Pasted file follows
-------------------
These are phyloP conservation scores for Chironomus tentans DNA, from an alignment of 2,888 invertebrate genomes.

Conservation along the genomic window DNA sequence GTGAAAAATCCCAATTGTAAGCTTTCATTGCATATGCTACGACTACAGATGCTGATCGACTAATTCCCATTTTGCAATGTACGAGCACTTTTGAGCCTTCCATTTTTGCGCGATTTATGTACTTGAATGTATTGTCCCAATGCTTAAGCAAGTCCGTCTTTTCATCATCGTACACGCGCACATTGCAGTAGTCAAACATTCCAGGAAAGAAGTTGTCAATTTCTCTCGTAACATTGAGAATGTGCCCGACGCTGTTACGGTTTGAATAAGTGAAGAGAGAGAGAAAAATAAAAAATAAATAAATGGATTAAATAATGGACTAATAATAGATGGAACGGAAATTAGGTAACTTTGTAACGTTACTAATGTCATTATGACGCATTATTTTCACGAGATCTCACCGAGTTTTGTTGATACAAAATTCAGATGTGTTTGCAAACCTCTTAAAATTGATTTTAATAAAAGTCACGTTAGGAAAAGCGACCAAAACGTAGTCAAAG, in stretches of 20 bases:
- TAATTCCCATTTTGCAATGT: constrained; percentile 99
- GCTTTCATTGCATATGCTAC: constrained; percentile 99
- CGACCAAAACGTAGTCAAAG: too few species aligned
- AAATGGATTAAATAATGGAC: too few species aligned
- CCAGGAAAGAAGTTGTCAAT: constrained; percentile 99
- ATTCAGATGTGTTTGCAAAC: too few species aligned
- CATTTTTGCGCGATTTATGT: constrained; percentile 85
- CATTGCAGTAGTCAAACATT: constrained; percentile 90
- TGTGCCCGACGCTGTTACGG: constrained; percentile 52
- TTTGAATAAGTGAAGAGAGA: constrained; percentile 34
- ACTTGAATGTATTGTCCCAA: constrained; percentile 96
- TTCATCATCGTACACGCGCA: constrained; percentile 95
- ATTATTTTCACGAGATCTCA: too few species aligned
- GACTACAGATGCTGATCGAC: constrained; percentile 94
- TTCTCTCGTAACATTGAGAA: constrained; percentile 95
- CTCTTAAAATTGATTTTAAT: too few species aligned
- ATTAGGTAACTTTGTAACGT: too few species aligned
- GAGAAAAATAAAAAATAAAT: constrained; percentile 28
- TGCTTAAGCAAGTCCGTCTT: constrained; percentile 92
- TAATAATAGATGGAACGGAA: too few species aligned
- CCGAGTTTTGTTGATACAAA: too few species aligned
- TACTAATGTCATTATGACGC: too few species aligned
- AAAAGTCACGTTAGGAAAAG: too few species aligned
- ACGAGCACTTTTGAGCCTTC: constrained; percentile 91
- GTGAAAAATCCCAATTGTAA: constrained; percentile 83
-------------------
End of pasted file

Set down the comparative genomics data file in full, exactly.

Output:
These are phyloP conservation scores for Chironomus tentans DNA, from an alignment of 2,888 invertebrate genomes.

Conservation along the genomic window DNA sequence GTGAAAAATCCCAATTGTAAGCTTTCATTGCATATGCTACGACTACAGATGCTGATCGACTAATTCCCATTTTGCAATGTACGAGCACTTTTGAGCCTTCCATTTTTGCGCGATTTATGTACTTGAATGTATTGTCCCAATGCTTAAGCAAGTCCGTCTTTTCATCATCGTACACGCGCACATTGCAGTAGTCAAACATTCCAGGAAAGAAGTTGTCAATTTCTCTCGTAACATTGAGAATGTGCCCGACGCTGTTACGGTTTGAATAAGTGAAGAGAGAGAGAAAAATAAAAAATAAATAAATGGATTAAATAATGGACTAATAATAGATGGAACGGAAATTAGGTAACTTTGTAACGTTACTAATGTCATTATGACGCATTATTTTCACGAGATCTCACCGAGTTTTGTTGATACAAAATTCAGATGTGTTTGCAAACCTCTTAAAATTGATTTTAATAAAAGTCACGTTAGGAAAAGCGACCAAAACGTAGTCAAAG, in stretches of 20 bases:
- TAATTCCCATTTTGCAATGT: constrained; percentile 99
- GCTTTCATTGCATATGCTAC: constrained; percentile 99
- CGACCAAAACGTAGTCAAAG: too few species aligned
- AAATGGATTAAATAATGGAC: too few species aligned
- CCAGGAAAGAAGTTGTCAAT: constrained; percentile 99
- ATTCAGATGTGTTTGCAAAC: too few species aligned
- CATTTTTGCGCGATTTATGT: constrained; percentile 85
- CATTGCAGTAGTCAAACATT: constrained; percentile 90
- TGTGCCCGACGCTGTTACGG: constrained; percentile 52
- TTTGAATAAGTGAAGAGAGA: constrained; percentile 34
- ACTTGAATGTATTGTCCCAA: constrained; percentile 96
- TTCATCATCGTACACGCGCA: constrained; percentile 95
- ATTATTTTCACGAGATCTCA: too few species aligned
- GACTACAGATGCTGATCGAC: constrained; percentile 94
- TTCTCTCGTAACATTGAGAA: constrained; percentile 95
- CTCTTAAAATTGATTTTAAT: too few species aligned
- ATTAGGTAACTTTGTAACGT: too few species aligned
- GAGAAAAATAAAAAATAAAT: constrained; percentile 28
- TGCTTAAGCAAGTCCGTCTT: constrained; percentile 92
- TAATAATAGATGGAACGGAA: too few species aligned
- CCGAGTTTTGTTGATACAAA: too few species aligned
- TACTAATGTCATTATGACGC: too few species aligned
- AAAAGTCACGTTAGGAAAAG: too few species aligned
- ACGAGCACTTTTGAGCCTTC: constrained; percentile 91
- GTGAAAAATCCCAATTGTAA: constrained; percentile 83